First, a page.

The search has begun in earnest for a successor to Paul Wolfowitz as head of the World Bank. But every sign is that despite widespread demands for change, the global lending institution's new president will once again be an American.
As the Bank's board met here to set in motion the nominating process, the European Commission in Brussels urged a quick appointment, stressing that the organisation needed "stable and strong political leadership". The White House announced that President Bush would soon name a candidate, to ensure "an orderly transition" that would allow the Bank to refocus on its mission of fighting poverty and promoting development.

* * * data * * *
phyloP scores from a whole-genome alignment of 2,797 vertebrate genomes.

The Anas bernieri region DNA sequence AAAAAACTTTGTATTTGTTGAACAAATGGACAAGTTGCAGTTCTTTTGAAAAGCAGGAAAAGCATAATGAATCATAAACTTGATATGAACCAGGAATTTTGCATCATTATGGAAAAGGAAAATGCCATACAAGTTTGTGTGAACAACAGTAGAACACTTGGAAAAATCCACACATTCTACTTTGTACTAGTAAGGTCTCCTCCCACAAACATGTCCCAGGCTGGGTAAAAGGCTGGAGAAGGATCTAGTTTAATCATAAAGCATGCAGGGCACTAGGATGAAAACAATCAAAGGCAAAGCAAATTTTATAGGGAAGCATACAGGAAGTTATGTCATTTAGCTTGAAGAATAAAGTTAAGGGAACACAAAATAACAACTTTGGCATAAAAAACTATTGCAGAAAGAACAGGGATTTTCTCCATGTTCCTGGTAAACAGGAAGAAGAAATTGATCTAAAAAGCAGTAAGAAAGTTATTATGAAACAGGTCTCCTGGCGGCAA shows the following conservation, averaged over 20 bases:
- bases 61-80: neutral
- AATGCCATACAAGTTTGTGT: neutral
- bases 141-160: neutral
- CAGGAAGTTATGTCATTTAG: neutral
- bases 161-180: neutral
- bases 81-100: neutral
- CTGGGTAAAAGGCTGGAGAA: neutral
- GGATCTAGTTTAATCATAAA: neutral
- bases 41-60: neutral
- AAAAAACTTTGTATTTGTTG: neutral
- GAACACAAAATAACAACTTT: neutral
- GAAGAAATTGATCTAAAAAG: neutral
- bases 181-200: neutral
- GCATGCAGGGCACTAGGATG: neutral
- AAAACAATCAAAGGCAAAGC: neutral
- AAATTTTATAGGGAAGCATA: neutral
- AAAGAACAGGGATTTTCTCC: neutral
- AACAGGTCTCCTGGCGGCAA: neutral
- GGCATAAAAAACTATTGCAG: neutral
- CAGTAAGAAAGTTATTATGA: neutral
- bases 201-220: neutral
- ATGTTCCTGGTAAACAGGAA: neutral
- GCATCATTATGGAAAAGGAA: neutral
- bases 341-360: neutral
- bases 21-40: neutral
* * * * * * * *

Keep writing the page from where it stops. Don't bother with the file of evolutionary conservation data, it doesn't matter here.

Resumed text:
Technically Mr Wolfowitz is staying on until the end of June. But so disliked is he among staff that the institution will be leaderless, in effect, until a new president is installed, making the search for a replacement especially urgent.
But there was no indication that demands from aid groups and development specialists for a more open selection process, embracing candidates from all countries, would be met. Instead, as on every occasion since the Bank was set up in 1945, an incoming president will once again be an American citizen, according to unwritten custom chosen by the US government, the largest shareholder in the Bank.
There was a time when finanacial interest was understood to be mightier that the sword - and that time is now.